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|Title:||Glacier development in continental climate regions of central Asia|
|Citation:||Batbaatar, J., Gillespie, A. R., Koppes, M., Clark, D. H., Chadwick, O. A., Fink, D., Matmon, A., & Rupper, S. (2020). Glacier development in continental climate regions of central Asia. In Waitt, R. B., Thackray, G. D., & Gillespie, A. R. (eds). Untangling the Quaternary Period—A Legacy of Stephen C. Porter. Geological Society of America, GSA Special Papers, (Vol. 548, pp. 123-154): Geological Society of America. Boulder, Colorado. doi:10.1130/2020.2548(07)|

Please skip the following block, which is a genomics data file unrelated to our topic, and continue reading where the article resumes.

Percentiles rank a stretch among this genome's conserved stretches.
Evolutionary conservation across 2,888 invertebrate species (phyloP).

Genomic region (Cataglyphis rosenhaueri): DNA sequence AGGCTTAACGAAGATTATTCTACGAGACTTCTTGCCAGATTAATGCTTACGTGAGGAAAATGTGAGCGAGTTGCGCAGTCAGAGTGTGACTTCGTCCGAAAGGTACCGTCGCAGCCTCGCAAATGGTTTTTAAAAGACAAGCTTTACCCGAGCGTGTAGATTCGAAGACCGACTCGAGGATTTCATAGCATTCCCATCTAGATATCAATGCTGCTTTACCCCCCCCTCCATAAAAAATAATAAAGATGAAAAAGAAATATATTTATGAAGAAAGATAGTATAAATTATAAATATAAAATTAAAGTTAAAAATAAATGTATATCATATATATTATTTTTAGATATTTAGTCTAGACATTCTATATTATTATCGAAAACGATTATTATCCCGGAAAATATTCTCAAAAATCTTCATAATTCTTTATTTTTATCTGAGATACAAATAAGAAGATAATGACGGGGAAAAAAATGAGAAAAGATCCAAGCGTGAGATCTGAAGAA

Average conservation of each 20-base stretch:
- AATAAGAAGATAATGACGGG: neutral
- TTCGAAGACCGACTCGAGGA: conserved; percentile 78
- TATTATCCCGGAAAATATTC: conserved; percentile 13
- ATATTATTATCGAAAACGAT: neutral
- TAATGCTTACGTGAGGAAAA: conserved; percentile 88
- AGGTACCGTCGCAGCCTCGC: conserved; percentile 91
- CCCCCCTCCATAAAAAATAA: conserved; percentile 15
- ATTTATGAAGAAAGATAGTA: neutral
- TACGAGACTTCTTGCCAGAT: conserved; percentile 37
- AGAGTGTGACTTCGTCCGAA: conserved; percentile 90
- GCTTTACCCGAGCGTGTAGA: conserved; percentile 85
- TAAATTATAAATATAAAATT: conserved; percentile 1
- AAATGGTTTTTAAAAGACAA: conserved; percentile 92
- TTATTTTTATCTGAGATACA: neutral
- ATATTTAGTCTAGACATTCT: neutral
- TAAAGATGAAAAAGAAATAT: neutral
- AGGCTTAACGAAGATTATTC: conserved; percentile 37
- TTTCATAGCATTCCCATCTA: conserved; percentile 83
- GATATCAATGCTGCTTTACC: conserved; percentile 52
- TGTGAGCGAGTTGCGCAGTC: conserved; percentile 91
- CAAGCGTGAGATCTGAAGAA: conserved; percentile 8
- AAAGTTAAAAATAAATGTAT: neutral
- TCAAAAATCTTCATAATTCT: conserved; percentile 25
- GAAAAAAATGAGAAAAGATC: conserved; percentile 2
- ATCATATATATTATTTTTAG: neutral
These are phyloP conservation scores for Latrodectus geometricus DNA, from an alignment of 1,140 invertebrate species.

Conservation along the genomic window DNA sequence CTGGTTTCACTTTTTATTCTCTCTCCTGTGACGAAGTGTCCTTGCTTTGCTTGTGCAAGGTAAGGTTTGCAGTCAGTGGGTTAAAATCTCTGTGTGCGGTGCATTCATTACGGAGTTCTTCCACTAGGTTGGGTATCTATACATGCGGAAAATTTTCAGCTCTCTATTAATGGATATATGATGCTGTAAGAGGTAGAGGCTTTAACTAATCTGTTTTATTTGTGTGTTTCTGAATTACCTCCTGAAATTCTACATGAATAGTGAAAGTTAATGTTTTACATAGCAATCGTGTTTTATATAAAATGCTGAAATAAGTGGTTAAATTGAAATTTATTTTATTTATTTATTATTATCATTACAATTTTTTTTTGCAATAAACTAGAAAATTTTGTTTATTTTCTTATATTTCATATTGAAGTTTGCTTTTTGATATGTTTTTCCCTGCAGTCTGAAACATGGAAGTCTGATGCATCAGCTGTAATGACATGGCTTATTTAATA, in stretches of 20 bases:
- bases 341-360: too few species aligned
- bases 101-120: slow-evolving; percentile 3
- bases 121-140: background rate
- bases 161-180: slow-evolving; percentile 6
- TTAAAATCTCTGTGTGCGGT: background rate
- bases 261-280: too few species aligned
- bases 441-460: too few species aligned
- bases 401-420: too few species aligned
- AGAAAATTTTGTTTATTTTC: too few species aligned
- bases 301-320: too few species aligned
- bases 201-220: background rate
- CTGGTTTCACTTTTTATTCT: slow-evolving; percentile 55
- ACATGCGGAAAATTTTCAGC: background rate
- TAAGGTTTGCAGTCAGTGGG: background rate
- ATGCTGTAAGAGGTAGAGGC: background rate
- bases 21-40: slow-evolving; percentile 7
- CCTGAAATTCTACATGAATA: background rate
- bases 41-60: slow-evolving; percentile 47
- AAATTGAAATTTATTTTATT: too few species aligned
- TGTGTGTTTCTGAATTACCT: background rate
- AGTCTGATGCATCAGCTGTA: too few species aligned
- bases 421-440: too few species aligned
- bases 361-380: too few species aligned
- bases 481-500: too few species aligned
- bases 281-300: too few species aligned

|Abstract:||Glaciers in central Asia that developed under a range of climatic conditions from arid to humid provide an excellent opportunity to test glacial responses to changes in climate. To do this, we mapped and dated glacial deposits at 11 sites spread over five mountain ranges in central Asia: the Altai, Tian Shan, Altyn Tagh, Qilian Shan, and Kunlun. The glacial chronologies for these sites were determined from new 10Be and 26Al exposure ages for the mapped moraines, in addition to 10Be ages available in the literature. Paleo–equilibrium-line altitudes were estimated for past glacier extents from the dated moraines. The equilibrium-line altitudes (ELAs) were also estimated for existing glaciers to characterize the spatial pattern in modern climate across the study region. Differences between the modern and paleo-ELAs (∆ELAs) were used to explore the climatic reasons for variations in the glacier sensitivities and responses to past changes in climate. The results show that the glaciers in more humid regions advanced to their maximum during marine oxygen-isotope stage (MIS) 3–2 with ΔELAs of ~1100–600 m. However, glaciers in the arid interior of central Asia, in the rain shadows of the Karakorum and Pamir ranges and in the Gobi Desert ranges, reached their maximum between MIS 6 and 4, and glacier extents during the subsequent colder/drier MIS 3–2 were significantly smaller or did not extend beyond their cirques. Comparisons of our results and the sensitivity analysis of modern glaciers suggest that depression of air temperature was the primary driver of glacier advances in central Asia but that precipitation played a major role in shaping the spatial and temporal heterogeneity of glacier advances. Precipitation was especially important in hyperarid conditions. Therefore, inferences about paleoclimate parameters from past glacial extents must be made after careful consideration of the climatic setting in which the glaciers are found, as well as their sensitivity to climatic factors. © 2020 The Geological Society of America.|
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